This product is for use on skin only. Avoid getting this medication into your eyes or inside your nose or mouth. If you do apply medication to these areas, rinse with plenty of water. Do not apply this medication to open wounds or infected areas. Do not cover the treatment area with plastic or waterproof bandages unless directed by your doctor. Do not bathe, shower, or swim immediately after using this medicine. This washes it away from the treated area.

Use this medication exactly as directed. Your doctor may instruct you to stop using it after the eczema goes away and start using it again if symptoms return. Please ask your doctor for details.

Tell your doctor if your condition does not improve after 6 weeks of using this medicine or if your condition worsens at any time.

side effect

During the first few days of treatment, the skin in the treated area may feel stinging, burning, sore, or itchy. Headaches, acne, folliculitis as small red bumps on the skin, upset stomach, flu-like symptoms, or increased skin sensitivity to heat/cold/pain/touch may also occur. If these effects persist or get worse, tell your doctor or pharmacist promptly.

Remember that this medication is prescribed because your doctor has judged that the benefit to you is greater than the risk of side effects. Many people who use this drug do not experience serious side effects.

Tell your doctor right away if you have any serious side effects, including: unusual tiredness, back/joint/muscle pain, any skin infection or ulcer, chest pain.

A very serious allergic reaction to this drug is rare. However, get medical help right away if you notice any symptoms of a serious allergic reaction, including: rash, itching/swelling, severe dizziness, trouble breathing.

This is not a complete list of possible side effects. If you notice other effects not listed above, contact your doctor or pharmacist.

Warnings and Precautions

If tacrolimus is used correctly, patients will benefit. The long-term safety of the drug is unclear. Cancer has been rarely reported in patients taking tacrolimus. It is not known whether tacrolimus causes these cancers when used on the skin. Further studies are ongoing to determine the long-term safety of this product. In the event of unusual lumps, swollen glands, or growths (especially on the skin), contact your physician immediately.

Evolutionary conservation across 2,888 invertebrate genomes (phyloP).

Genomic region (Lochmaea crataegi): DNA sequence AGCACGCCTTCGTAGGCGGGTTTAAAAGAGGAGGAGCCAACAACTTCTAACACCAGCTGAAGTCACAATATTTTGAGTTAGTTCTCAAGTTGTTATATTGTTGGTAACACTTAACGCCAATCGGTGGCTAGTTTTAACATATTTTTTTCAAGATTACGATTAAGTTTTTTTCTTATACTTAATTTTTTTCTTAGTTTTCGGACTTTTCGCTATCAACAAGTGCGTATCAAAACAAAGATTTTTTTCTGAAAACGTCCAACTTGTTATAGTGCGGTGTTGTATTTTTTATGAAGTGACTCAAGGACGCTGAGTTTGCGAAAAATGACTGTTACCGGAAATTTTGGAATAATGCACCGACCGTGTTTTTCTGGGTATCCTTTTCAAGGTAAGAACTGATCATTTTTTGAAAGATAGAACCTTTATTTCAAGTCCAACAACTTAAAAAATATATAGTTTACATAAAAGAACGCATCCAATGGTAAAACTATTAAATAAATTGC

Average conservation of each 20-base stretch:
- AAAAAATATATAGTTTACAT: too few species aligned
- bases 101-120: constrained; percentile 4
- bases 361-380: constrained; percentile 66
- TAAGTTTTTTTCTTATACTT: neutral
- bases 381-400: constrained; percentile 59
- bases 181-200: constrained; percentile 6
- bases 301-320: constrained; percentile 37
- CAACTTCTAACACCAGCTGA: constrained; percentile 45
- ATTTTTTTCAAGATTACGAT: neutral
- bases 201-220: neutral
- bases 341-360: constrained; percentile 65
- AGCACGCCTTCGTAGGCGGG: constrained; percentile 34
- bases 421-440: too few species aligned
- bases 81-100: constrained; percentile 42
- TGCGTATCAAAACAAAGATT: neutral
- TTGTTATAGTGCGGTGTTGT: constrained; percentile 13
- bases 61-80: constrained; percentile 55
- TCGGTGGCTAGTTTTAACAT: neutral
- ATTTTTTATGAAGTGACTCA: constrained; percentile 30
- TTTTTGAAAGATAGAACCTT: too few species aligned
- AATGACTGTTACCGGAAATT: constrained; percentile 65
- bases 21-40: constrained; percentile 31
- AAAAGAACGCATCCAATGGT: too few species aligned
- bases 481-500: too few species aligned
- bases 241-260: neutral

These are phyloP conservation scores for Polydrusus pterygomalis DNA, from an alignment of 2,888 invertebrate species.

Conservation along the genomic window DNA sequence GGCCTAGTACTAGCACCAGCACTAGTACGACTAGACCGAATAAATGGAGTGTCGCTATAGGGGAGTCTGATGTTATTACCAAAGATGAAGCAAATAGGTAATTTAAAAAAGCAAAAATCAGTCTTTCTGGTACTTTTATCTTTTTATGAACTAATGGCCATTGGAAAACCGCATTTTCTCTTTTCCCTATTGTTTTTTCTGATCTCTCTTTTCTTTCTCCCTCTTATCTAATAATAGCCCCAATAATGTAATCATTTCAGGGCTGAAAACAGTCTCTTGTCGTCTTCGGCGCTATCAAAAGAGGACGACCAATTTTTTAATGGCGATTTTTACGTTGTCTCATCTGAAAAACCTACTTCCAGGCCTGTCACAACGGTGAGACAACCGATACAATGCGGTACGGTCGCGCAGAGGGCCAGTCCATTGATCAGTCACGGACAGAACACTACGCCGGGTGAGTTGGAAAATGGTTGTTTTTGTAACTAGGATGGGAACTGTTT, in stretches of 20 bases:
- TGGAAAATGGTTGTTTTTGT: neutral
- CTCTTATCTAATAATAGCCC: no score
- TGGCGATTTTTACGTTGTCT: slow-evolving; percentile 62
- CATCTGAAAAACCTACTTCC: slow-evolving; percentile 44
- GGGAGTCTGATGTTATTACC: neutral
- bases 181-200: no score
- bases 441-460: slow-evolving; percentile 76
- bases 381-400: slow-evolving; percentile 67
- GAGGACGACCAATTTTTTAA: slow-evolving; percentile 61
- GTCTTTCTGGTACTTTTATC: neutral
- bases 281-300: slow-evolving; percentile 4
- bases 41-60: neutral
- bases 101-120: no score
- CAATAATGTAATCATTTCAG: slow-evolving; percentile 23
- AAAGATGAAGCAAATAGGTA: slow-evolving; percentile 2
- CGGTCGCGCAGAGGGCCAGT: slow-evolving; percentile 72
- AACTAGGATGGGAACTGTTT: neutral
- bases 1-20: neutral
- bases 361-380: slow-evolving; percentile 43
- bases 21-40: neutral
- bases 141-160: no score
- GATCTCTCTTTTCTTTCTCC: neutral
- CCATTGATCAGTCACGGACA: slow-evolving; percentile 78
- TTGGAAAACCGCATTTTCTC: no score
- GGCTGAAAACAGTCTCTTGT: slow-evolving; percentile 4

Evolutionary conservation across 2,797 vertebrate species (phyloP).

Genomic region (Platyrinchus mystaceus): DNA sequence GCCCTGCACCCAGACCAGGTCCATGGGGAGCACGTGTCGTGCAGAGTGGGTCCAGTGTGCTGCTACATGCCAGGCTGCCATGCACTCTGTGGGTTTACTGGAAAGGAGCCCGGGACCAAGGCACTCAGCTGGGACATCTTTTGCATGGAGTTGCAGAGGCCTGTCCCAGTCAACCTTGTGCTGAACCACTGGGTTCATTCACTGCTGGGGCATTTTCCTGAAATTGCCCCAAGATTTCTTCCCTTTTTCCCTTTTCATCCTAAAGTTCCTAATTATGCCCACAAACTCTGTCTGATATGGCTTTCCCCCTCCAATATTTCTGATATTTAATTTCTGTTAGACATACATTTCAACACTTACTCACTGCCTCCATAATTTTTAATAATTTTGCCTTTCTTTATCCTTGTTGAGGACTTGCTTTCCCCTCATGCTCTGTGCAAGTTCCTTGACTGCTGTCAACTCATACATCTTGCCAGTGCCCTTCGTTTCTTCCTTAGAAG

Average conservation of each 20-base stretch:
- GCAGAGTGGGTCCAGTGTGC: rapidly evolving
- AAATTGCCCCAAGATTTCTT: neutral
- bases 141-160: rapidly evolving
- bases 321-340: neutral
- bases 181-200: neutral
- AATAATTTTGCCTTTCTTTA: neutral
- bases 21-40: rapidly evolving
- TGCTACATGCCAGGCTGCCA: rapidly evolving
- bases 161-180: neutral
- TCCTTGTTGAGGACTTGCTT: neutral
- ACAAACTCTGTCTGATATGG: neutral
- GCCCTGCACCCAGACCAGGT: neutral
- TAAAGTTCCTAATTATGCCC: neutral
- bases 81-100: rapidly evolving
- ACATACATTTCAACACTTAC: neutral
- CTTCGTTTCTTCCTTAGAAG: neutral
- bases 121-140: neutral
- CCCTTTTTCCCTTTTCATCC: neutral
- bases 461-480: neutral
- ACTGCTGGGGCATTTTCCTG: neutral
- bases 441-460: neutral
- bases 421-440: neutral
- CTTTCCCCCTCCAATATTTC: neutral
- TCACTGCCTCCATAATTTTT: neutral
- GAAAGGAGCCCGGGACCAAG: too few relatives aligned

The FDA recommends the following: This drug should be used only when other medicines are not effective or if your doctor believes that other medicines are inappropriate. Tacrolimus should only be used on the skin for short-term treatment. If necessary, the treatment can be repeated with breaks in between. Use the smallest amount that will properly treat your condition and apply only to affected skin. Additionally, this medication should not be used in children under 2 years of age. As with all medications, discuss the risks, benefits, and proper use of this medication with your doctor.

Before using tacrolimus, tell your doctor or pharmacist if you are allergic to it; or to other macrolide drugs (such as sirolimus); or if you have any other allergies. This product may contain inactive ingredients that may cause allergic reactions or other problems. Ask your pharmacist for more details.

Before using this medication, tell your doctor or pharmacist your medical history, especially of: swollen lymph nodes (e.g., due to swollen lymph nodes, mononucleosis), use of light therapy (e.g., UVA or UVB), Skin or other cancer, skin infections (such as herpes, shingles), other skin diseases, kidney disease.

This medication may make you more sensitive to the effects of alcohol. Your face or skin may become red and feel hot. Limit alcoholic beverages.

This medication may make you more sensitive to sunlight. Limit time in the sun. Avoid using sunrooms and sunlamps. Use sunscreen and wear protective clothing when outdoors. Tell your doctor right away if you get sunburn or develop blisters/redness on your skin.

During pregnancy, this medication should be used only when clearly needed. Discuss the risks and benefits with your doctor.